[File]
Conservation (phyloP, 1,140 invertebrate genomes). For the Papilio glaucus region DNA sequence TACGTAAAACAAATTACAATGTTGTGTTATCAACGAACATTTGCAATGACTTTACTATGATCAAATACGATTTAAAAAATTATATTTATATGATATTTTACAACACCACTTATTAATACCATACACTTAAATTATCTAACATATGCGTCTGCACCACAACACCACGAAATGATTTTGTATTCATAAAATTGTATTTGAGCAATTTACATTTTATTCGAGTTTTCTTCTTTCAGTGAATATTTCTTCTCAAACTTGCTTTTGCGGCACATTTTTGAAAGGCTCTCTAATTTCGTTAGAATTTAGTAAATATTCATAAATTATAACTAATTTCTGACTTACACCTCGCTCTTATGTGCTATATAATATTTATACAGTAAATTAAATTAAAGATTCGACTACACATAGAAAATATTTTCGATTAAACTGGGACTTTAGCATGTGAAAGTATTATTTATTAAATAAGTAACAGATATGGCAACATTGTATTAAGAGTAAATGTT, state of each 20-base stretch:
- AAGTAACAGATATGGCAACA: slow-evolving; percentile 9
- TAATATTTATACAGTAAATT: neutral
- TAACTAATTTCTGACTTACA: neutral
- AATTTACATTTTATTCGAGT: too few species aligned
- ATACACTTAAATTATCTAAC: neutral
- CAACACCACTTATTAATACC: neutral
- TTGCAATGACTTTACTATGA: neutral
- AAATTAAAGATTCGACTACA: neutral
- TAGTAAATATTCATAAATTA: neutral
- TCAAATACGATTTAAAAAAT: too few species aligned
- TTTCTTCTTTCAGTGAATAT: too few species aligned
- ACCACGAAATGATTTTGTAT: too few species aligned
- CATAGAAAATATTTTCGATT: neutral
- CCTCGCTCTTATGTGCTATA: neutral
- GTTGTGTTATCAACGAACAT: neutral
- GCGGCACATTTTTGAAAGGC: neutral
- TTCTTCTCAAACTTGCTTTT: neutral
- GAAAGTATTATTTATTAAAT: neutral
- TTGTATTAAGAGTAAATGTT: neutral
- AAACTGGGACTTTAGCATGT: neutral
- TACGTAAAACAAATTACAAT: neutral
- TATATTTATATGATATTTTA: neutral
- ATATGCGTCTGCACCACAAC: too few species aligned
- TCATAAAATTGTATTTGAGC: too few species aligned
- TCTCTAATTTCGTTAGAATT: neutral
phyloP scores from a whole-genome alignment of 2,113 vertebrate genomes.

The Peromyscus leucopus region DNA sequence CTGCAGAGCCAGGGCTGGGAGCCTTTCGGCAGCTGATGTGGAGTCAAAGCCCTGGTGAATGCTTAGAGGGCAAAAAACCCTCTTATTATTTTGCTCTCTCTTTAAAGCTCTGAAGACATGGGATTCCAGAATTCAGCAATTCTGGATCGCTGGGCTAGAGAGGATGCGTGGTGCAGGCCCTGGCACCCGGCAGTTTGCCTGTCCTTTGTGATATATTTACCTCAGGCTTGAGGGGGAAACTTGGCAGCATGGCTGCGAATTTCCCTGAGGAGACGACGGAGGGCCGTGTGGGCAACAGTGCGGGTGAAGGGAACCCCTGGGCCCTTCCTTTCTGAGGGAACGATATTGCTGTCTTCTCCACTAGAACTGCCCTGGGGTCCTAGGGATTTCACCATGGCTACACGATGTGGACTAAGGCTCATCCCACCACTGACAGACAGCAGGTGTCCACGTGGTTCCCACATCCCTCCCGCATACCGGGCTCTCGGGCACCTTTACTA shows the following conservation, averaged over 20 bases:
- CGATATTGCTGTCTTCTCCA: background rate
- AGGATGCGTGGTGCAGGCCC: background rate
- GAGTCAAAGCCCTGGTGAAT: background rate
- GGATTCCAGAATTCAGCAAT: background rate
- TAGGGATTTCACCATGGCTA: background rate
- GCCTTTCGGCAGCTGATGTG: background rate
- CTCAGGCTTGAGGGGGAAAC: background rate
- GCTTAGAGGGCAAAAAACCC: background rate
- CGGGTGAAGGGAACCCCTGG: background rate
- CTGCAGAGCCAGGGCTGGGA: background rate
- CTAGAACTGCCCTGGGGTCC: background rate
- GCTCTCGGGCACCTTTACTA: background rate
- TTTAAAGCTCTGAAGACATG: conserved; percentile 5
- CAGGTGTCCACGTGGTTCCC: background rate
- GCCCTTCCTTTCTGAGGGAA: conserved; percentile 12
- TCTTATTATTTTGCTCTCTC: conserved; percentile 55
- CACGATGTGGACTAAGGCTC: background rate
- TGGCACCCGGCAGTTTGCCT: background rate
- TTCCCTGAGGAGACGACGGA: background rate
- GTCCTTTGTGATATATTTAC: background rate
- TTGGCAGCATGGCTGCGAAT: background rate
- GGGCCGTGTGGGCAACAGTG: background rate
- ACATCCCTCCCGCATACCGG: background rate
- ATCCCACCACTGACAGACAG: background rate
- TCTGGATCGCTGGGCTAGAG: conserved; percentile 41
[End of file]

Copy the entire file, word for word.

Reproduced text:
Conservation (phyloP, 1,140 invertebrate genomes). For the Papilio glaucus region DNA sequence TACGTAAAACAAATTACAATGTTGTGTTATCAACGAACATTTGCAATGACTTTACTATGATCAAATACGATTTAAAAAATTATATTTATATGATATTTTACAACACCACTTATTAATACCATACACTTAAATTATCTAACATATGCGTCTGCACCACAACACCACGAAATGATTTTGTATTCATAAAATTGTATTTGAGCAATTTACATTTTATTCGAGTTTTCTTCTTTCAGTGAATATTTCTTCTCAAACTTGCTTTTGCGGCACATTTTTGAAAGGCTCTCTAATTTCGTTAGAATTTAGTAAATATTCATAAATTATAACTAATTTCTGACTTACACCTCGCTCTTATGTGCTATATAATATTTATACAGTAAATTAAATTAAAGATTCGACTACACATAGAAAATATTTTCGATTAAACTGGGACTTTAGCATGTGAAAGTATTATTTATTAAATAAGTAACAGATATGGCAACATTGTATTAAGAGTAAATGTT, state of each 20-base stretch:
- AAGTAACAGATATGGCAACA: slow-evolving; percentile 9
- TAATATTTATACAGTAAATT: neutral
- TAACTAATTTCTGACTTACA: neutral
- AATTTACATTTTATTCGAGT: too few species aligned
- ATACACTTAAATTATCTAAC: neutral
- CAACACCACTTATTAATACC: neutral
- TTGCAATGACTTTACTATGA: neutral
- AAATTAAAGATTCGACTACA: neutral
- TAGTAAATATTCATAAATTA: neutral
- TCAAATACGATTTAAAAAAT: too few species aligned
- TTTCTTCTTTCAGTGAATAT: too few species aligned
- ACCACGAAATGATTTTGTAT: too few species aligned
- CATAGAAAATATTTTCGATT: neutral
- CCTCGCTCTTATGTGCTATA: neutral
- GTTGTGTTATCAACGAACAT: neutral
- GCGGCACATTTTTGAAAGGC: neutral
- TTCTTCTCAAACTTGCTTTT: neutral
- GAAAGTATTATTTATTAAAT: neutral
- TTGTATTAAGAGTAAATGTT: neutral
- AAACTGGGACTTTAGCATGT: neutral
- TACGTAAAACAAATTACAAT: neutral
- TATATTTATATGATATTTTA: neutral
- ATATGCGTCTGCACCACAAC: too few species aligned
- TCATAAAATTGTATTTGAGC: too few species aligned
- TCTCTAATTTCGTTAGAATT: neutral
phyloP scores from a whole-genome alignment of 2,113 vertebrate genomes.

The Peromyscus leucopus region DNA sequence CTGCAGAGCCAGGGCTGGGAGCCTTTCGGCAGCTGATGTGGAGTCAAAGCCCTGGTGAATGCTTAGAGGGCAAAAAACCCTCTTATTATTTTGCTCTCTCTTTAAAGCTCTGAAGACATGGGATTCCAGAATTCAGCAATTCTGGATCGCTGGGCTAGAGAGGATGCGTGGTGCAGGCCCTGGCACCCGGCAGTTTGCCTGTCCTTTGTGATATATTTACCTCAGGCTTGAGGGGGAAACTTGGCAGCATGGCTGCGAATTTCCCTGAGGAGACGACGGAGGGCCGTGTGGGCAACAGTGCGGGTGAAGGGAACCCCTGGGCCCTTCCTTTCTGAGGGAACGATATTGCTGTCTTCTCCACTAGAACTGCCCTGGGGTCCTAGGGATTTCACCATGGCTACACGATGTGGACTAAGGCTCATCCCACCACTGACAGACAGCAGGTGTCCACGTGGTTCCCACATCCCTCCCGCATACCGGGCTCTCGGGCACCTTTACTA shows the following conservation, averaged over 20 bases:
- CGATATTGCTGTCTTCTCCA: background rate
- AGGATGCGTGGTGCAGGCCC: background rate
- GAGTCAAAGCCCTGGTGAAT: background rate
- GGATTCCAGAATTCAGCAAT: background rate
- TAGGGATTTCACCATGGCTA: background rate
- GCCTTTCGGCAGCTGATGTG: background rate
- CTCAGGCTTGAGGGGGAAAC: background rate
- GCTTAGAGGGCAAAAAACCC: background rate
- CGGGTGAAGGGAACCCCTGG: background rate
- CTGCAGAGCCAGGGCTGGGA: background rate
- CTAGAACTGCCCTGGGGTCC: background rate
- GCTCTCGGGCACCTTTACTA: background rate
- TTTAAAGCTCTGAAGACATG: conserved; percentile 5
- CAGGTGTCCACGTGGTTCCC: background rate
- GCCCTTCCTTTCTGAGGGAA: conserved; percentile 12
- TCTTATTATTTTGCTCTCTC: conserved; percentile 55
- CACGATGTGGACTAAGGCTC: background rate
- TGGCACCCGGCAGTTTGCCT: background rate
- TTCCCTGAGGAGACGACGGA: background rate
- GTCCTTTGTGATATATTTAC: background rate
- TTGGCAGCATGGCTGCGAAT: background rate
- GGGCCGTGTGGGCAACAGTG: background rate
- ACATCCCTCCCGCATACCGG: background rate
- ATCCCACCACTGACAGACAG: background rate
- TCTGGATCGCTGGGCTAGAG: conserved; percentile 41